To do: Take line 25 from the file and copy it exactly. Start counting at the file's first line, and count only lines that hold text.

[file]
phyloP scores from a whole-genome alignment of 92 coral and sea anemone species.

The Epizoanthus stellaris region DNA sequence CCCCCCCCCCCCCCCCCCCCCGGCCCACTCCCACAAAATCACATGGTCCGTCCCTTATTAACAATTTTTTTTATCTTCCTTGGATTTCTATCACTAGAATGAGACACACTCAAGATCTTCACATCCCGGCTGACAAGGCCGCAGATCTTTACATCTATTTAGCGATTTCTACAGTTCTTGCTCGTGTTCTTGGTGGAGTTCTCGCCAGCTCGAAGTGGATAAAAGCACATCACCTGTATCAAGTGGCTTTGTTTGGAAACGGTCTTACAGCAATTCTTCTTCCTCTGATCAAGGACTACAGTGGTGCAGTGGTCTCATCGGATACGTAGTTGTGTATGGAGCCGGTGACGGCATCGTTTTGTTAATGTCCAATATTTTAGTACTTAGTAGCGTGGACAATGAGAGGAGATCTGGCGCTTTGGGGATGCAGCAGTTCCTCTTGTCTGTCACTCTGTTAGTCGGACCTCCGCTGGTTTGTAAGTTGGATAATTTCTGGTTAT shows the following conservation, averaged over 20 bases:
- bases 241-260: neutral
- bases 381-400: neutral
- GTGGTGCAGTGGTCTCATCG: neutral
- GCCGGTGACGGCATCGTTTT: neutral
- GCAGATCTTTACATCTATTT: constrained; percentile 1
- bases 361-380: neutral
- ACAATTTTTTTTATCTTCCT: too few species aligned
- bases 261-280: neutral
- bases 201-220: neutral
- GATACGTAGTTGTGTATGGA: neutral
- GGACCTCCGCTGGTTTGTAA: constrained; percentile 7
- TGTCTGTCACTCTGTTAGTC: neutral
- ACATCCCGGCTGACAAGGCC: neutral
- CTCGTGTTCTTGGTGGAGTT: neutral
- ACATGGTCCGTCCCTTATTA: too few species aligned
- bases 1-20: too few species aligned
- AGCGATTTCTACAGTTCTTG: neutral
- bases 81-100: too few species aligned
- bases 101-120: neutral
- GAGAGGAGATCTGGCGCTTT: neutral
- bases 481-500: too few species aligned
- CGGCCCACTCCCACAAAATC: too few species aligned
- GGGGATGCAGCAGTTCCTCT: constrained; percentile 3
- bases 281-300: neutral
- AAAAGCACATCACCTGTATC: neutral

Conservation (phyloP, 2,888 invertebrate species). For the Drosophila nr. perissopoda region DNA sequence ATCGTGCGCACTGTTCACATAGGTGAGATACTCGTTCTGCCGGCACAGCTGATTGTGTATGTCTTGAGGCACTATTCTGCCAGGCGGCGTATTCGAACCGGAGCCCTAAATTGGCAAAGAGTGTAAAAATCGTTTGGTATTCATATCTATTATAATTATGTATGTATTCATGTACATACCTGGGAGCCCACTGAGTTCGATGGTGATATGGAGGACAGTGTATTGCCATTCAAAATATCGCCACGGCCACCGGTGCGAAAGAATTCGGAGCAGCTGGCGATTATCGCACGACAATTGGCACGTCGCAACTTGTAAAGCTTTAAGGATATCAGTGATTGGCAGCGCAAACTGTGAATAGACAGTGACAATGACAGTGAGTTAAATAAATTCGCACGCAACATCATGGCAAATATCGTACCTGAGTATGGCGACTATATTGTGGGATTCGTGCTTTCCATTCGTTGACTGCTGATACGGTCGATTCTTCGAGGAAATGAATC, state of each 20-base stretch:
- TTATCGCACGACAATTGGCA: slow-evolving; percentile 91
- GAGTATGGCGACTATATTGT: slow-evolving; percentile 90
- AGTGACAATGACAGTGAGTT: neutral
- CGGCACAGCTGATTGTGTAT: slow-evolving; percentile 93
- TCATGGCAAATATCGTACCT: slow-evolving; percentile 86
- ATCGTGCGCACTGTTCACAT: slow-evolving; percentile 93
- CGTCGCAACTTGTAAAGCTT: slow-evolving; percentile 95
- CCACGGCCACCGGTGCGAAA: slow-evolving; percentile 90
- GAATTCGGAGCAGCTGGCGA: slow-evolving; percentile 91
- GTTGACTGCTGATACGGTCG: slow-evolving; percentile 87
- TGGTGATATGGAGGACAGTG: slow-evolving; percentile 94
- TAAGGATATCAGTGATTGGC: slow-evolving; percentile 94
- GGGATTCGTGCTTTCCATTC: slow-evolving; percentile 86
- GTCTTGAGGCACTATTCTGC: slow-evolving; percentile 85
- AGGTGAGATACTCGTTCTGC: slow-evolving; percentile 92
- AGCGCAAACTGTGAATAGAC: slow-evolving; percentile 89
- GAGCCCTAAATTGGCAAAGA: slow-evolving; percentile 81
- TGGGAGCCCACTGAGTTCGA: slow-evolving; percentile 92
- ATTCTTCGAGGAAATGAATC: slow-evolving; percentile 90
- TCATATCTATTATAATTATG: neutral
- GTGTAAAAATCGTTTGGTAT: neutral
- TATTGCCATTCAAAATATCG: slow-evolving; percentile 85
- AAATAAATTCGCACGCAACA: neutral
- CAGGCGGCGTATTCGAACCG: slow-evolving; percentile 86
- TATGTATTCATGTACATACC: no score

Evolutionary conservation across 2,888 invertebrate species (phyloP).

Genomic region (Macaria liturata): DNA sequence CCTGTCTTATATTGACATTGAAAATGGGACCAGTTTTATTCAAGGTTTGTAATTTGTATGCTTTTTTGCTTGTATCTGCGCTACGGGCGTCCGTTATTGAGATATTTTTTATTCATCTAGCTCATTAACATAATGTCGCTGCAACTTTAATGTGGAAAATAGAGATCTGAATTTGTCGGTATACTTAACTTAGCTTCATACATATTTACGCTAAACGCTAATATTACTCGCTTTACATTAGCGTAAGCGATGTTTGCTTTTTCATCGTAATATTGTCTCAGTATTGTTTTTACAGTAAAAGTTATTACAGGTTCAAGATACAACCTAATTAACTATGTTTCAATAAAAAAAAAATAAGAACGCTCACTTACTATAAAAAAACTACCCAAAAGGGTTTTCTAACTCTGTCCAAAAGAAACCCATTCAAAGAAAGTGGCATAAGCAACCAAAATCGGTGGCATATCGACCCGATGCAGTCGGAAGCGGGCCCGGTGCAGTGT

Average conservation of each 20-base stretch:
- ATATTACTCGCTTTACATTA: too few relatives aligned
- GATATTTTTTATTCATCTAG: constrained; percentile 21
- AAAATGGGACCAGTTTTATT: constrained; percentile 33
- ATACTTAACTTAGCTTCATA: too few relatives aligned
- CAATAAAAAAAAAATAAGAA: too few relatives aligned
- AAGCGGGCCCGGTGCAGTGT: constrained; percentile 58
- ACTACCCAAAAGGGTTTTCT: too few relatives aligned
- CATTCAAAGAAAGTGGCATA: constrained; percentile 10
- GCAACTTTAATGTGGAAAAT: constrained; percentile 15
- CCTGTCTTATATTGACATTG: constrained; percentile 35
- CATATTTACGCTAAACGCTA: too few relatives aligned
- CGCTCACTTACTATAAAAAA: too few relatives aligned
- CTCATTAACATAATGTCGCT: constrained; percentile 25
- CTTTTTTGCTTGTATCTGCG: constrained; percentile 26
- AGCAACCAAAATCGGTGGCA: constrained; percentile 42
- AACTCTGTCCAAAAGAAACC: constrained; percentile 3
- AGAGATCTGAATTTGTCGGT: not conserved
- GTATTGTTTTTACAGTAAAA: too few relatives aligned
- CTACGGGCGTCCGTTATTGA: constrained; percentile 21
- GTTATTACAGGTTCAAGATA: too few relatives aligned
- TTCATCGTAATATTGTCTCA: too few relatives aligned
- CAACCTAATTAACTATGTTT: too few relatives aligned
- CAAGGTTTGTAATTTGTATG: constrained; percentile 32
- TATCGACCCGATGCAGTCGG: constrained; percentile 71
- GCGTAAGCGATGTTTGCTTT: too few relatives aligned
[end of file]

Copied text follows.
- GGGGATGCAGCAGTTCCTCT: constrained; percentile 3